The Baltimore City Council Land Use and Transportation Committee met on Wednesday to discuss a bill prohibiting the construction of crude oil train terminals in the City. Advocates for this bill argue that the pollutants and threat of explosion from crude oil trains make them too dangerous to run through Baltimore.
Chesapeake Climate Action Network (CCAN) and Baltimore Clean Water Action (CWA) have led the campaign against crude oil trains since 2013, when one exploded in Lác-Megantic, Quebec, killing almost 50 people. According to CWA, 165,000 Baltimore residents live in areas that might be affected by an explosion.
Most of the crude oil that is shipped to port cities like Baltimore comes on trains from North Dakota. Because the oil is shipped between states, local governments have little power to regulate shipments. Instead, cities like Portland, Ore. and Vancouver, Wash. have passed legislation to regulate train terminal construction in urban areas.
Jennifer Kunze, the Maryland state organizer for CWA, said that they had concerns about both the safety of Baltimore residents and the long-term environmental impact of crude oil.
“The oil companies are putting communities across the country near these rail lines at risk with each shipment,” she said. “They’re obviously putting everyone on the planet at risk by continuing to extract with more and more extreme measures this crude oil that we know we need to keep in the ground if we’re going to meaningfully reduce the impacts of climate change.”
She explained that this bill, titled the Crude Oil Terminal Prohibition, seeks to amend the City’s zoning code to list crude oil terminals alongside trash incinerators, nuclear power plants and other facilities that cannot be built in Baltimore.
According to CCAN Healthy Communities Campaign Organizer Taylor Smith-Hams, organizers pushed for this bill after the Texas-based oil and gas company Targa Resources applied for a permit to ship crude oil from a terminal on the Fairfield Peninsula in South Baltimore.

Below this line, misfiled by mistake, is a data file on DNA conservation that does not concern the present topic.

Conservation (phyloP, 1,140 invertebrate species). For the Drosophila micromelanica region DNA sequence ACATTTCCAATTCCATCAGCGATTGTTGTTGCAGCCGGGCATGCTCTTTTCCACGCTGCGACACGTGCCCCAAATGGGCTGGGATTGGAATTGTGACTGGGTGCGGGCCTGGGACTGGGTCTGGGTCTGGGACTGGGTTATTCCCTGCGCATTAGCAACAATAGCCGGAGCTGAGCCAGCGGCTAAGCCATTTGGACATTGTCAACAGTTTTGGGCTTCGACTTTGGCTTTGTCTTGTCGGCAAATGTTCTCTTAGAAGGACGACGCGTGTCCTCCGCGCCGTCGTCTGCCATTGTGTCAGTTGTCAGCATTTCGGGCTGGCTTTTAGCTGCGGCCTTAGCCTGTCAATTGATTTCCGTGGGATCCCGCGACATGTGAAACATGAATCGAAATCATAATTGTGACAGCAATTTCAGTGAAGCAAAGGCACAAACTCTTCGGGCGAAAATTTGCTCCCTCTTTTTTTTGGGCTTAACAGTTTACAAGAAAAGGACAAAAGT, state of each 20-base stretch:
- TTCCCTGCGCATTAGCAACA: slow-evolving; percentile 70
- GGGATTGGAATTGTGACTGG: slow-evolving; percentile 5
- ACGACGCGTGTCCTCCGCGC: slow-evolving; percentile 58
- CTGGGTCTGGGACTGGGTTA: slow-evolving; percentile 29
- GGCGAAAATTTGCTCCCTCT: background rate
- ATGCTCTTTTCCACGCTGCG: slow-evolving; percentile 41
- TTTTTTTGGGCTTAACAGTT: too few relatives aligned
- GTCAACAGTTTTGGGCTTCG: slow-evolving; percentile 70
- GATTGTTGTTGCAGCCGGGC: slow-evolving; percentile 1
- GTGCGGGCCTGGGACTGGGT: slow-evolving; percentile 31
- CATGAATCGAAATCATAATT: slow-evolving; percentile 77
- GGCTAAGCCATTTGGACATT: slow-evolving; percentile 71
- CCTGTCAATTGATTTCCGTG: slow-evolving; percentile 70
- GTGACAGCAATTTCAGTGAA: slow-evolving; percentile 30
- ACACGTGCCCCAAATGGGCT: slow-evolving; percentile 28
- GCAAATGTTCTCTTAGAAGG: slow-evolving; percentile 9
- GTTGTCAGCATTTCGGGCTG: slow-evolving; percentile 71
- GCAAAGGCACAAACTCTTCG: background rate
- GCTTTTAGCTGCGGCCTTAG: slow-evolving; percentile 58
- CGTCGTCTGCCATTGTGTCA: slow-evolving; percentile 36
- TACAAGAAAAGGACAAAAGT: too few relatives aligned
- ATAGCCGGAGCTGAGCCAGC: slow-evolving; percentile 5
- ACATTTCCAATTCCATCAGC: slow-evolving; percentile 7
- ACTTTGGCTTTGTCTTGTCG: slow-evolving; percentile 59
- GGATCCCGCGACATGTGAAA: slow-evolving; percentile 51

CCAN blocked Targa’s access to this terminal by requiring them to obtain air pollution permits. Smith-Hams said that after this, they worked with City Councilwoman Mary Pat Clarke to find a preemptive way to block crude oil shipment in Baltimore.
“We started looking at how can we do that so that we don’t have to be playing whack-a-mole in defeating these terminals one by one,” Smith-Hams said. “Councilwoman Clarke hoisted it up and said that we need to figure out a way to work on this issue.”
Clarke represents the 14th district, which includes Charles Village, Homewood campus and the surrounding area.
At a rally before the hearing on Wednesday, Clarke said that she was excited to make Baltimore neighborhoods safer. She added that the city has struggled against federal legislation.
“We know that our city is criss-crossed with commercial rail lines, but the Feds won’t let us legislate anything about that,” she said. “If we limit any expansion or terminals for crude [oil], we begin to diminish the future traffic through and in Baltimore City.”
Jeff Fraley, a representative of Baltimore Industrial Group, a union representing workers from several industrial corporations, testified against the bill at Wednesday’s hearing.
He said he’d met with several members of the committee and other local leaders to answer some questions he had about the bill.
“Will this bill ban trains carrying crude oil through the city in the future? The answer is no,” he said. “Will this bill get rid of oil facilities in the city? No, it will not.”
He added that the bill could dissuade potential investors or other corporations from settling in the city.